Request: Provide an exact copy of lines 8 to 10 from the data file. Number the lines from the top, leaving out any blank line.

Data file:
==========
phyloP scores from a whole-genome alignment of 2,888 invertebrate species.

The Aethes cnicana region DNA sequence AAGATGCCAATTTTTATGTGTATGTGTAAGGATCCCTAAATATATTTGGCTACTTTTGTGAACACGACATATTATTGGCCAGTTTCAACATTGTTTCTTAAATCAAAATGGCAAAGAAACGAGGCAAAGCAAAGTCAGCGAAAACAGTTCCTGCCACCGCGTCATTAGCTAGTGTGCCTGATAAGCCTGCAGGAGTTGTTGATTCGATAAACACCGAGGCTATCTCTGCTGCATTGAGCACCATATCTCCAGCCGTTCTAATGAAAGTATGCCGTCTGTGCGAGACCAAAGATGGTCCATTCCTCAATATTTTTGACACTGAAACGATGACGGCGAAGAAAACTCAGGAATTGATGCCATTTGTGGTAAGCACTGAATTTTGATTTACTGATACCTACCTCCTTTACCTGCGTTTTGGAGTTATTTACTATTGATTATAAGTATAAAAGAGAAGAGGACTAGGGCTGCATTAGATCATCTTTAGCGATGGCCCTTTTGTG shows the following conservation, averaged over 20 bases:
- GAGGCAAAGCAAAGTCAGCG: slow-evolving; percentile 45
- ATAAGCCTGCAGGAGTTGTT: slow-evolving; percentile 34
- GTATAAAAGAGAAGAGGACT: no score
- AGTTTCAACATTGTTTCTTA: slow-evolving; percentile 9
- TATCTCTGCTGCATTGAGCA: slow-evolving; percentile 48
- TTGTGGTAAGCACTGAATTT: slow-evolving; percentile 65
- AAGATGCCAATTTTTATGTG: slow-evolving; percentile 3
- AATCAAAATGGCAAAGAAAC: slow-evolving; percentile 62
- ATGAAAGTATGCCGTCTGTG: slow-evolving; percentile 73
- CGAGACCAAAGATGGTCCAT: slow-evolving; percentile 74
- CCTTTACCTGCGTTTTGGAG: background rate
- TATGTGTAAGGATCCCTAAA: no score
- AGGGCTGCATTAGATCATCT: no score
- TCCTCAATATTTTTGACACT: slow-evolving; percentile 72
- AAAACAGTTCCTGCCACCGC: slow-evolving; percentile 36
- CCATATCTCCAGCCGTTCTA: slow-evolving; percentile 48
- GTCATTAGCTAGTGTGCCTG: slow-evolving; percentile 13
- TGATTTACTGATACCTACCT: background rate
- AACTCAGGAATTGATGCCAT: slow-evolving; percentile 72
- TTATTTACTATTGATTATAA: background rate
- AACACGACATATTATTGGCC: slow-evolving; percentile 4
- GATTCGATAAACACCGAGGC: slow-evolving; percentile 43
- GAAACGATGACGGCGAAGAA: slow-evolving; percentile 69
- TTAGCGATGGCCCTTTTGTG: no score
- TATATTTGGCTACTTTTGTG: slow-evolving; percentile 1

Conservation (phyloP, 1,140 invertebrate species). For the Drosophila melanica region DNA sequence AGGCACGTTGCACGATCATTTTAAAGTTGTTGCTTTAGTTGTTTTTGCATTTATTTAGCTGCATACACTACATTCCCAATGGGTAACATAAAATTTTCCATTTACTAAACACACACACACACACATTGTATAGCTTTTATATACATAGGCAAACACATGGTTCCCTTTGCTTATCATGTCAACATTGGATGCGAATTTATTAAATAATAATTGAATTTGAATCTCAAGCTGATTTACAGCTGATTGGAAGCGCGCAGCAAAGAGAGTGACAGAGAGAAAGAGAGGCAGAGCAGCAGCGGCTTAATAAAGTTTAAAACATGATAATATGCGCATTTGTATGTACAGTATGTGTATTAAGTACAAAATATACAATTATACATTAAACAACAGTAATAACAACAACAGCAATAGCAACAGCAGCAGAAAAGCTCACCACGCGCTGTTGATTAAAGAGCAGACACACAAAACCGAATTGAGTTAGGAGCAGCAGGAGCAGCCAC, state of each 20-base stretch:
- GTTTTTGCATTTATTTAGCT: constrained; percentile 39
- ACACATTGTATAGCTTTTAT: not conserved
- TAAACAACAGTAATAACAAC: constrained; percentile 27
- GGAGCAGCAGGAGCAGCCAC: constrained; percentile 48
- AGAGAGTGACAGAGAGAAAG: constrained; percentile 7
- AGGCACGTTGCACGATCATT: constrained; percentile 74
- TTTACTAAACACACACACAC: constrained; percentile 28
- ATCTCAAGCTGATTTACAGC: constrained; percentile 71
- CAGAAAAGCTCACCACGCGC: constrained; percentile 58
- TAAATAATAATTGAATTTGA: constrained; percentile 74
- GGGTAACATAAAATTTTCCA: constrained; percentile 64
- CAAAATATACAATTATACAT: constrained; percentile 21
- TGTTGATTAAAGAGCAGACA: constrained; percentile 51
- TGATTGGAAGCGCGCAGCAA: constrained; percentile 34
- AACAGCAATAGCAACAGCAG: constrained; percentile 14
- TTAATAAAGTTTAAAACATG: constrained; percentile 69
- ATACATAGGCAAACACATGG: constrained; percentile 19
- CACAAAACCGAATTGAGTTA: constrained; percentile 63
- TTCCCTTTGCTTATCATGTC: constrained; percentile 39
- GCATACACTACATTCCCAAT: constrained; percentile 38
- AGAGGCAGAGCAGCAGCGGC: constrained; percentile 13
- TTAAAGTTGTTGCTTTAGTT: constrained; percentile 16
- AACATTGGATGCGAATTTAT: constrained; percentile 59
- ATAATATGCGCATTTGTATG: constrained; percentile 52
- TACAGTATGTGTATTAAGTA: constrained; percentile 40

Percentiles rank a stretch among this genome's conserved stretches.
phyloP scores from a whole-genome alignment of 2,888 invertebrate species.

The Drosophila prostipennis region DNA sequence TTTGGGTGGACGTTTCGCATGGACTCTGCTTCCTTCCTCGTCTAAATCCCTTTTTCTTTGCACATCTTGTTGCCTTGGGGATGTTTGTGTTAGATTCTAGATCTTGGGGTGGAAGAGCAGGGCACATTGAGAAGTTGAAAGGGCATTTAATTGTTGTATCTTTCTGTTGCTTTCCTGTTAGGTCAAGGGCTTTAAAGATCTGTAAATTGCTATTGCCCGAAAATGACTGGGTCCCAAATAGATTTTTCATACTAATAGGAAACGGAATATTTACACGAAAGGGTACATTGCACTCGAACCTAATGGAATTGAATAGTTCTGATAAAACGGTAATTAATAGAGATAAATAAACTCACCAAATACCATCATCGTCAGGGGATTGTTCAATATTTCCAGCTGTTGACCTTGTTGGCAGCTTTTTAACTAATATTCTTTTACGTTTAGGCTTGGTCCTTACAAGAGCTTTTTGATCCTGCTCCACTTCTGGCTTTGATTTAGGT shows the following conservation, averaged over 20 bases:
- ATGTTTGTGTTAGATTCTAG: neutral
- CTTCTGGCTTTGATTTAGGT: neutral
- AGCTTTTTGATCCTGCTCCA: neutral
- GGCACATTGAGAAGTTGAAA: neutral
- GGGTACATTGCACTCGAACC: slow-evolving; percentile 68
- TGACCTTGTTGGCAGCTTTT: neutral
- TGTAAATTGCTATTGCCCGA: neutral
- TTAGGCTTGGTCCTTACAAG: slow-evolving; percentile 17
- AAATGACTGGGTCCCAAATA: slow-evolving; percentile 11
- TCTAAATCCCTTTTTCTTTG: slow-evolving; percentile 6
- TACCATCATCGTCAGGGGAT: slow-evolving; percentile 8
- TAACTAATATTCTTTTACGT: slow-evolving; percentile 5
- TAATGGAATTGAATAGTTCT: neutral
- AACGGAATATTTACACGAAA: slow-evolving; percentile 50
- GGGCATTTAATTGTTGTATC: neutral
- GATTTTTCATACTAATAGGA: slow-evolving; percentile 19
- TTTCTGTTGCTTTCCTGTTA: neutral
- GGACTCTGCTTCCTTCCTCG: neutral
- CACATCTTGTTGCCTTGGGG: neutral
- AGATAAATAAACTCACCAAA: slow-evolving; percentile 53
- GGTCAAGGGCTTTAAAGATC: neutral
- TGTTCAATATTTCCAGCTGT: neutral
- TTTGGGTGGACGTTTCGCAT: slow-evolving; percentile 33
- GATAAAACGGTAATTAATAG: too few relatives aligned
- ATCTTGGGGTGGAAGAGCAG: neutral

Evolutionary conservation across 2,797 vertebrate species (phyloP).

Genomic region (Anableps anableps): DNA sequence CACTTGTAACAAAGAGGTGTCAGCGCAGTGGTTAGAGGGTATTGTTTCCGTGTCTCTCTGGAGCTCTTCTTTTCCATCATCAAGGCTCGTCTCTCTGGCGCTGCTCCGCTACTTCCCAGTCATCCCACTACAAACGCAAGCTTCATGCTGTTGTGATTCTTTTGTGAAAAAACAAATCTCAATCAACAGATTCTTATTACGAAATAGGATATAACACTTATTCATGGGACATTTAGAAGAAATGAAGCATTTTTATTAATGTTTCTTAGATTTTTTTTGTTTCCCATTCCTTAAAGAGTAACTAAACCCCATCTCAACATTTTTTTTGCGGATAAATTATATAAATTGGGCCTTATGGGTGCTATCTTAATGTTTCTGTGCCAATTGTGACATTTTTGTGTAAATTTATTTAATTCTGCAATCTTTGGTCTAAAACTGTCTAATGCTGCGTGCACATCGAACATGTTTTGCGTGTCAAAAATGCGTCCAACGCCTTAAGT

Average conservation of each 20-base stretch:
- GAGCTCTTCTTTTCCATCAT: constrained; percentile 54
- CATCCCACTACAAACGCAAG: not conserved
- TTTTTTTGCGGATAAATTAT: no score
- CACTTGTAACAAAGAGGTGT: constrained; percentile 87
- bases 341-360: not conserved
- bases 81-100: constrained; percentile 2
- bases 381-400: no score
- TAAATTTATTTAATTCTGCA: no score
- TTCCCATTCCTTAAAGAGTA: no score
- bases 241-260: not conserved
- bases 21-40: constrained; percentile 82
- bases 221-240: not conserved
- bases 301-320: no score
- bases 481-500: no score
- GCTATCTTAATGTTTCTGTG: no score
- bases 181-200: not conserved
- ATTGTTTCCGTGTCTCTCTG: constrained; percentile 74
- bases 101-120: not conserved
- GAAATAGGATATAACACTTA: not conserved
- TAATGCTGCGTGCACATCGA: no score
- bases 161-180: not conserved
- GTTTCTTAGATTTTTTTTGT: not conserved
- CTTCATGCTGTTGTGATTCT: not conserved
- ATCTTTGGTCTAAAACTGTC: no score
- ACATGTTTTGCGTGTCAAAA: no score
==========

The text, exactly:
- TTGTGGTAAGCACTGAATTT: slow-evolving; percentile 65
- AAGATGCCAATTTTTATGTG: slow-evolving; percentile 3
- AATCAAAATGGCAAAGAAAC: slow-evolving; percentile 62